SOMERVILLE – Strengthening the City of Somerville’s commitment to open government and transparency, Mayor
Joseph A. Curtatone has filed a proposed expansion of the City’s ethics ordinance that would require elected officials to file disclosures of their communications with any person or representative seeking a permit or license from the City in connection with the permit or license.
The amendment to the City’s ethics ordinance, titled “Standards of Conduct for City Employees Relative to Improper Influence,” would also require the Board of Aldermen and School Committee to file disclosures of communications with City employees outside of public meetings that are about pending or reasonably anticipated permit or license applications; pending or reasonably anticipated citations, sanctions or legal violations; and personnel matters including hirings, promotions and disciplinary matters. All required disclosures would be due within three business days of the communication.
The expanded ordinance also prohibits communications between elected officials and members of a City Board or Commission regarding the substance of a permit or license’s approval, denial, modification or termination unless in a public hearing or meeting, except as allowed by the City Charter or state law. Members of the Board of Aldermen and School Committee would also be prohibited from directing non-elected City employees with respect to their official responsibilities, except as otherwise allowed by City Charter or state law.
In expanding the rigor of the City’s ethics ordinance to require these disclosures, members of the public would know that City employees and board and commission members are able to carry out their duties unfettered by political influence.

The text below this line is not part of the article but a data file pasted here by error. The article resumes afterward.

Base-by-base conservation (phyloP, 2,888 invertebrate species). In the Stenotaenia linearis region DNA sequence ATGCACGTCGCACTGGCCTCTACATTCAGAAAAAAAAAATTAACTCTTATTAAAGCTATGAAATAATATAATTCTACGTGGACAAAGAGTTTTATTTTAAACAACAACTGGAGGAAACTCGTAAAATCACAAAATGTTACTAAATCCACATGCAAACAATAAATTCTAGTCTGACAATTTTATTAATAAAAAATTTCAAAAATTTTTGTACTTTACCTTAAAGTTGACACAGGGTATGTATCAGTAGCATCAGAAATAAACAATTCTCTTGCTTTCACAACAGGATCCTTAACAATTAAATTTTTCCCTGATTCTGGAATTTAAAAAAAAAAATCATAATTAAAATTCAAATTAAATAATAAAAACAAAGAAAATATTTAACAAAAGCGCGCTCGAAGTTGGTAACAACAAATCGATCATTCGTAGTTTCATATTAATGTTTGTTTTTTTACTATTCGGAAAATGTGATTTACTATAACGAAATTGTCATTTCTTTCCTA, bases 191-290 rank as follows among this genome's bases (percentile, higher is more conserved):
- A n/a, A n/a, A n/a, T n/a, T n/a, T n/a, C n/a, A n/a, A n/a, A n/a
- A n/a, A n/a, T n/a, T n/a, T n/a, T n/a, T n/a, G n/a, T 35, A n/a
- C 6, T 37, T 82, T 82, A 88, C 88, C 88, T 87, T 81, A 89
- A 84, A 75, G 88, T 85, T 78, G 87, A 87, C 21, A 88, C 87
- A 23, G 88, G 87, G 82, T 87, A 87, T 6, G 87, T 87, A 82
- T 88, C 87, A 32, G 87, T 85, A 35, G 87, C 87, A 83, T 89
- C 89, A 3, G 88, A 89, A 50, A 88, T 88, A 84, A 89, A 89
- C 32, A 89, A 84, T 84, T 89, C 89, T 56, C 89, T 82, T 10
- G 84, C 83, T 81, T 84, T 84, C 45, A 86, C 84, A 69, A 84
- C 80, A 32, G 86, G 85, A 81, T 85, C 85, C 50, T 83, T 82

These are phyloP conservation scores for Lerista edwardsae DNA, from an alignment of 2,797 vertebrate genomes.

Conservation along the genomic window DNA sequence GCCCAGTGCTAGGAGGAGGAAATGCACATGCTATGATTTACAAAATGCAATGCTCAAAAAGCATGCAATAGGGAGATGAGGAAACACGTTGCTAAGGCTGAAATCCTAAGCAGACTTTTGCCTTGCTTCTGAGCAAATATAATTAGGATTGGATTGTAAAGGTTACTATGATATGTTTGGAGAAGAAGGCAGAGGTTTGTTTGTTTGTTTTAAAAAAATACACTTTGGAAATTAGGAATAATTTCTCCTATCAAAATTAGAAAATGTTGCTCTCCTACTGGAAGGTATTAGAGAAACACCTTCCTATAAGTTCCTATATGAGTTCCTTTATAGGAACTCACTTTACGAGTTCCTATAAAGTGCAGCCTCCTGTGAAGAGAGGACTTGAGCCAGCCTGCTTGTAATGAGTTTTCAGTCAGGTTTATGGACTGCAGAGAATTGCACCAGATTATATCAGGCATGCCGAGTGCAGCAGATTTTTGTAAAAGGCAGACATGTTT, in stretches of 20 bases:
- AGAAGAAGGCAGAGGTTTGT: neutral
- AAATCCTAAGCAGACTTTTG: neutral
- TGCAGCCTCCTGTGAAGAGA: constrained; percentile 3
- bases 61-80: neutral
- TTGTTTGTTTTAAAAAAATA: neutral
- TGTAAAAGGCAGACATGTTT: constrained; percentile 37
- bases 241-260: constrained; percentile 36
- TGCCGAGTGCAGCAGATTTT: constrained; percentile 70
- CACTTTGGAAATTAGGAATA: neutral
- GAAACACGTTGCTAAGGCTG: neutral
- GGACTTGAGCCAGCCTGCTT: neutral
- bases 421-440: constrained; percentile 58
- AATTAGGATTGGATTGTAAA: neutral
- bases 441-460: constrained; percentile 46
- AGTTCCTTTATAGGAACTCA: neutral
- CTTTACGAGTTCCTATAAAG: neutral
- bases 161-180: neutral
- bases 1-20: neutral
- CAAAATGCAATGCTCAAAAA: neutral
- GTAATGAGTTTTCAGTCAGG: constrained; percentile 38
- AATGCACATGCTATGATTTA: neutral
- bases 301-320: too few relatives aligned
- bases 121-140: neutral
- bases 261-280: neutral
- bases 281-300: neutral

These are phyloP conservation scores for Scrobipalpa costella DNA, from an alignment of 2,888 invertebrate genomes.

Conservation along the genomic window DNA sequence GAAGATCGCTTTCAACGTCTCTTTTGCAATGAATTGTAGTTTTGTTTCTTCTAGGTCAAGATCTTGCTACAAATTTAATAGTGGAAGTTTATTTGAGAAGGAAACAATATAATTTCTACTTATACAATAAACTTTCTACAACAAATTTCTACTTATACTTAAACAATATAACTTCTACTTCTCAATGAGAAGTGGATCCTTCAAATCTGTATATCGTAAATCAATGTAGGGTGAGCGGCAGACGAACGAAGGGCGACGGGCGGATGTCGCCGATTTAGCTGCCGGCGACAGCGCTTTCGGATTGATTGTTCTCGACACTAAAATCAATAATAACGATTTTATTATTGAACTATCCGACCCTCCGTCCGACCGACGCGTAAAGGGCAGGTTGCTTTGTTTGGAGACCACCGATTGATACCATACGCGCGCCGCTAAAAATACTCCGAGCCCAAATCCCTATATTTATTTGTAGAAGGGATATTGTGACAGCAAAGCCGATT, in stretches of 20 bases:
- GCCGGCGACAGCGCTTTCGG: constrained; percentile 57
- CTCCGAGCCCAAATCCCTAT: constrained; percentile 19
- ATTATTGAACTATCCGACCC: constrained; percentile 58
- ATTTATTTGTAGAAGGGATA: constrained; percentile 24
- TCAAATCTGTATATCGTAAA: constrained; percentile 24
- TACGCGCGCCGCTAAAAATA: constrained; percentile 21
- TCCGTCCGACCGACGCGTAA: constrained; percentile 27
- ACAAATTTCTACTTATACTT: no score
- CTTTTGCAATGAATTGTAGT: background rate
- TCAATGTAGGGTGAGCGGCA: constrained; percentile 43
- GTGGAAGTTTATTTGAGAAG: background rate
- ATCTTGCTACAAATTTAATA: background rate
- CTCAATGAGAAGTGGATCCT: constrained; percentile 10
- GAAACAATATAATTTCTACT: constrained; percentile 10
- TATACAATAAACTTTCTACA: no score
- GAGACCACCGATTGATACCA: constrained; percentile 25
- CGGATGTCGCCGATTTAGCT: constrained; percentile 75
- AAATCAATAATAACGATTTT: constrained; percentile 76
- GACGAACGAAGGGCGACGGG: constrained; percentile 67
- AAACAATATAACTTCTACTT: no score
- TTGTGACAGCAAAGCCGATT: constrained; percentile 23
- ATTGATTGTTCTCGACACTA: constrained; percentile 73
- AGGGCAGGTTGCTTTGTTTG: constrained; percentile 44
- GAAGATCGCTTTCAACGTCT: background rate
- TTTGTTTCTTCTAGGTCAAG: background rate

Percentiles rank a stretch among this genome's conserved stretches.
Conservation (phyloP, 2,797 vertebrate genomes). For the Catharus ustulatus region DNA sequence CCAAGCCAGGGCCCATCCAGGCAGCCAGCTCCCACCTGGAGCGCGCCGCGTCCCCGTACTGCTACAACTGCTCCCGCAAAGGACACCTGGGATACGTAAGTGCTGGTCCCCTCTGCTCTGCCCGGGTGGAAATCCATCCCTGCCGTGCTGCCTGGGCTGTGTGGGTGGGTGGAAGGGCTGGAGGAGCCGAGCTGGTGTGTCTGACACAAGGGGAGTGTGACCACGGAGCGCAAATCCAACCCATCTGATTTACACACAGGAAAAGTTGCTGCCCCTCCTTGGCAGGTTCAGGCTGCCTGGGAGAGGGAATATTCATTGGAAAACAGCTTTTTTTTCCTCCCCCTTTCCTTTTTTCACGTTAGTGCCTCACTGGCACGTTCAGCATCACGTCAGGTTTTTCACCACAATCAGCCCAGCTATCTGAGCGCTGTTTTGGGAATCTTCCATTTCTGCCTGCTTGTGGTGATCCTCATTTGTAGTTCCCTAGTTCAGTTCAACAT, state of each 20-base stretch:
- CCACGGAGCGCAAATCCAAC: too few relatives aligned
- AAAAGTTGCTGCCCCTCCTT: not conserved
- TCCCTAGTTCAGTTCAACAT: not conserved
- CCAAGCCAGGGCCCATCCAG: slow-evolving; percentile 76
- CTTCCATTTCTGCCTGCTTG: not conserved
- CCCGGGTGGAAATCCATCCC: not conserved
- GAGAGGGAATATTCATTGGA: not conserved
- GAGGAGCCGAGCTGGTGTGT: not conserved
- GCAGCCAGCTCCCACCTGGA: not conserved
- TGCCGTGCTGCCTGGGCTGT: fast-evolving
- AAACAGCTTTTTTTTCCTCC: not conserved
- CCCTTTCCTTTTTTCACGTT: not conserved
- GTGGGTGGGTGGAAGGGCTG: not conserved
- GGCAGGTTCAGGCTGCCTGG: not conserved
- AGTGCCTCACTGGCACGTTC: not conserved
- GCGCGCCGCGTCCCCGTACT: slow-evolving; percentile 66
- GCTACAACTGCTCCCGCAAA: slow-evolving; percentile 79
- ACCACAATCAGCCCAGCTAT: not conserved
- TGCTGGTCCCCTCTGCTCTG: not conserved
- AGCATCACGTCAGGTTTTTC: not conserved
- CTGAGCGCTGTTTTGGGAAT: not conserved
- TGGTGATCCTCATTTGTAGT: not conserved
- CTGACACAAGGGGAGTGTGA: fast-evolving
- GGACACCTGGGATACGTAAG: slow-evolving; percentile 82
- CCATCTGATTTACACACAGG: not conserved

“We document everything that passes through City Hall. Whether a request about parking tickets or permit applications, everything is available to the public. We must make that the law for every elected official,” said Mayor Curtatone. “We will ensure accountability and equal access to city government. The public should have confidence that everyone receives equal treatment by the City—not based on who they know, but on the merits of their request or application. We are already a model for the Commonwealth in myriad areas. We will be a model for the Commonwealth in openness and transparency too.”
Disclosures would be filed by members of the Board of Aldermen and School Committee on a standard form to the City Clerk; the Mayor’s disclosures would be retained in the Mayor’s Office. The disclosures would include a description of the subject matter of the communication, a summary, and the medium, time and date of the communication.
The tougher ethics requirements proposal, first announced in Mayor Curtatone’s January 2014 inaugural address and submitted to the Board of Aldermen today, follows Mayor Curtatone’s proposal in May 2013 to set stricter standards on campaign contributions to elected officials from anyone who does business with the City.